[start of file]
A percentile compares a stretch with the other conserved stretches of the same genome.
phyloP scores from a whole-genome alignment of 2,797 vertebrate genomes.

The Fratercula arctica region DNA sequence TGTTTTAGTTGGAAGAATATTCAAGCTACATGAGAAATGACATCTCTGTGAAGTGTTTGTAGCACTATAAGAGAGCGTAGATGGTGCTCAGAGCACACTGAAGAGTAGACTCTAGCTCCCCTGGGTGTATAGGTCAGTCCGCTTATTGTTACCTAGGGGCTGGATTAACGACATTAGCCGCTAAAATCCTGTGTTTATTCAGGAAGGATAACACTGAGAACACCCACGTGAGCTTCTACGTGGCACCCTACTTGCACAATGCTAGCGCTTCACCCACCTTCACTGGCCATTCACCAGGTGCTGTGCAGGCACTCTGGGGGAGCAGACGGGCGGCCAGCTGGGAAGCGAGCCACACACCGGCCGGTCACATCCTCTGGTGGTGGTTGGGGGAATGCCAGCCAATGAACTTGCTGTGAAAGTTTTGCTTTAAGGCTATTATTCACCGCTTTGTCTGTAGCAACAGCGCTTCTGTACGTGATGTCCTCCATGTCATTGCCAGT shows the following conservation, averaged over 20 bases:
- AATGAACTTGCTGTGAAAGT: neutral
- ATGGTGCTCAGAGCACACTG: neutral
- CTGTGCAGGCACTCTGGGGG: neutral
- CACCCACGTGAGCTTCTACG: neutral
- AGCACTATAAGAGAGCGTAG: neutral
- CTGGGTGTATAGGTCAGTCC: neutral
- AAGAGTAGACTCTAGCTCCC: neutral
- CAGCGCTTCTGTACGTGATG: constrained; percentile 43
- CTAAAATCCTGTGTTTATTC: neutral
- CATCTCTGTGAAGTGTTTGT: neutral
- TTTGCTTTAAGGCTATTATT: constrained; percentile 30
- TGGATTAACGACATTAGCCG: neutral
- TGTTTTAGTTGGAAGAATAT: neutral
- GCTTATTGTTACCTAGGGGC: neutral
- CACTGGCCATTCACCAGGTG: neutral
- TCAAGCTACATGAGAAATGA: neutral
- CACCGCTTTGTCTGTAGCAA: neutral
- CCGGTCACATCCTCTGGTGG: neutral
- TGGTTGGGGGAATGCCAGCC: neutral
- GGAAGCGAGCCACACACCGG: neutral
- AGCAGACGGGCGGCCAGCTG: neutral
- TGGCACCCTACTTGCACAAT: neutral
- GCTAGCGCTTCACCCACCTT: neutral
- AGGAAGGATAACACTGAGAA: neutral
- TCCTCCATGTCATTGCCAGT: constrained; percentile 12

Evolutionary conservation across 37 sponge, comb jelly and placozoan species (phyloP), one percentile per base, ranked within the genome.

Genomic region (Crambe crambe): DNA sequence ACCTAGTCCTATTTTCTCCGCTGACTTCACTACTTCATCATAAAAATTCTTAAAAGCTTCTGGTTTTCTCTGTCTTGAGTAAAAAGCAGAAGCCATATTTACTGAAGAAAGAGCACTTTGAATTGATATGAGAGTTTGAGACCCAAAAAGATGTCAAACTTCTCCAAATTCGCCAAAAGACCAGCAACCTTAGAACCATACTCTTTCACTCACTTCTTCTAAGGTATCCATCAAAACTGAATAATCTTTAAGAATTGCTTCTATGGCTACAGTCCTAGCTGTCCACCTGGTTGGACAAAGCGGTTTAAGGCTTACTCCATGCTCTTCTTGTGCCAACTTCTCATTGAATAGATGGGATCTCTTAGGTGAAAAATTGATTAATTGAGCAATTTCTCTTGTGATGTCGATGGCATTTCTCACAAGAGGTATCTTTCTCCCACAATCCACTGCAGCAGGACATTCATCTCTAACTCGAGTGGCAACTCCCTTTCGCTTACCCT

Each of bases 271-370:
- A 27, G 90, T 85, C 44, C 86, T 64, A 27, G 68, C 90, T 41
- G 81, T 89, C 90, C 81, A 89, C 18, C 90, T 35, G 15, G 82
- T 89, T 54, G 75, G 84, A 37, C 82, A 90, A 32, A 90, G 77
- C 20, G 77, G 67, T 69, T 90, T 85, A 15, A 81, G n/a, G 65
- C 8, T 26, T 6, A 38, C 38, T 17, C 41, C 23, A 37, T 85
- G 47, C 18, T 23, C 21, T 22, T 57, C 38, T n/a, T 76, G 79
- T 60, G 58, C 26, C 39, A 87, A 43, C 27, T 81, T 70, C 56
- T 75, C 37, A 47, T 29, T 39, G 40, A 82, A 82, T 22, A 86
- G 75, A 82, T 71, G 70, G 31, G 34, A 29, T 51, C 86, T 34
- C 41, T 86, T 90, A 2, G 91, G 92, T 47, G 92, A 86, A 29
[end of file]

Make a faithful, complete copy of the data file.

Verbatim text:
A percentile compares a stretch with the other conserved stretches of the same genome.
phyloP scores from a whole-genome alignment of 2,797 vertebrate genomes.

The Fratercula arctica region DNA sequence TGTTTTAGTTGGAAGAATATTCAAGCTACATGAGAAATGACATCTCTGTGAAGTGTTTGTAGCACTATAAGAGAGCGTAGATGGTGCTCAGAGCACACTGAAGAGTAGACTCTAGCTCCCCTGGGTGTATAGGTCAGTCCGCTTATTGTTACCTAGGGGCTGGATTAACGACATTAGCCGCTAAAATCCTGTGTTTATTCAGGAAGGATAACACTGAGAACACCCACGTGAGCTTCTACGTGGCACCCTACTTGCACAATGCTAGCGCTTCACCCACCTTCACTGGCCATTCACCAGGTGCTGTGCAGGCACTCTGGGGGAGCAGACGGGCGGCCAGCTGGGAAGCGAGCCACACACCGGCCGGTCACATCCTCTGGTGGTGGTTGGGGGAATGCCAGCCAATGAACTTGCTGTGAAAGTTTTGCTTTAAGGCTATTATTCACCGCTTTGTCTGTAGCAACAGCGCTTCTGTACGTGATGTCCTCCATGTCATTGCCAGT shows the following conservation, averaged over 20 bases:
- AATGAACTTGCTGTGAAAGT: neutral
- ATGGTGCTCAGAGCACACTG: neutral
- CTGTGCAGGCACTCTGGGGG: neutral
- CACCCACGTGAGCTTCTACG: neutral
- AGCACTATAAGAGAGCGTAG: neutral
- CTGGGTGTATAGGTCAGTCC: neutral
- AAGAGTAGACTCTAGCTCCC: neutral
- CAGCGCTTCTGTACGTGATG: constrained; percentile 43
- CTAAAATCCTGTGTTTATTC: neutral
- CATCTCTGTGAAGTGTTTGT: neutral
- TTTGCTTTAAGGCTATTATT: constrained; percentile 30
- TGGATTAACGACATTAGCCG: neutral
- TGTTTTAGTTGGAAGAATAT: neutral
- GCTTATTGTTACCTAGGGGC: neutral
- CACTGGCCATTCACCAGGTG: neutral
- TCAAGCTACATGAGAAATGA: neutral
- CACCGCTTTGTCTGTAGCAA: neutral
- CCGGTCACATCCTCTGGTGG: neutral
- TGGTTGGGGGAATGCCAGCC: neutral
- GGAAGCGAGCCACACACCGG: neutral
- AGCAGACGGGCGGCCAGCTG: neutral
- TGGCACCCTACTTGCACAAT: neutral
- GCTAGCGCTTCACCCACCTT: neutral
- AGGAAGGATAACACTGAGAA: neutral
- TCCTCCATGTCATTGCCAGT: constrained; percentile 12

Evolutionary conservation across 37 sponge, comb jelly and placozoan species (phyloP), one percentile per base, ranked within the genome.

Genomic region (Crambe crambe): DNA sequence ACCTAGTCCTATTTTCTCCGCTGACTTCACTACTTCATCATAAAAATTCTTAAAAGCTTCTGGTTTTCTCTGTCTTGAGTAAAAAGCAGAAGCCATATTTACTGAAGAAAGAGCACTTTGAATTGATATGAGAGTTTGAGACCCAAAAAGATGTCAAACTTCTCCAAATTCGCCAAAAGACCAGCAACCTTAGAACCATACTCTTTCACTCACTTCTTCTAAGGTATCCATCAAAACTGAATAATCTTTAAGAATTGCTTCTATGGCTACAGTCCTAGCTGTCCACCTGGTTGGACAAAGCGGTTTAAGGCTTACTCCATGCTCTTCTTGTGCCAACTTCTCATTGAATAGATGGGATCTCTTAGGTGAAAAATTGATTAATTGAGCAATTTCTCTTGTGATGTCGATGGCATTTCTCACAAGAGGTATCTTTCTCCCACAATCCACTGCAGCAGGACATTCATCTCTAACTCGAGTGGCAACTCCCTTTCGCTTACCCT

Each of bases 271-370:
- A 27, G 90, T 85, C 44, C 86, T 64, A 27, G 68, C 90, T 41
- G 81, T 89, C 90, C 81, A 89, C 18, C 90, T 35, G 15, G 82
- T 89, T 54, G 75, G 84, A 37, C 82, A 90, A 32, A 90, G 77
- C 20, G 77, G 67, T 69, T 90, T 85, A 15, A 81, G n/a, G 65
- C 8, T 26, T 6, A 38, C 38, T 17, C 41, C 23, A 37, T 85
- G 47, C 18, T 23, C 21, T 22, T 57, C 38, T n/a, T 76, G 79
- T 60, G 58, C 26, C 39, A 87, A 43, C 27, T 81, T 70, C 56
- T 75, C 37, A 47, T 29, T 39, G 40, A 82, A 82, T 22, A 86
- G 75, A 82, T 71, G 70, G 31, G 34, A 29, T 51, C 86, T 34
- C 41, T 86, T 90, A 2, G 91, G 92, T 47, G 92, A 86, A 29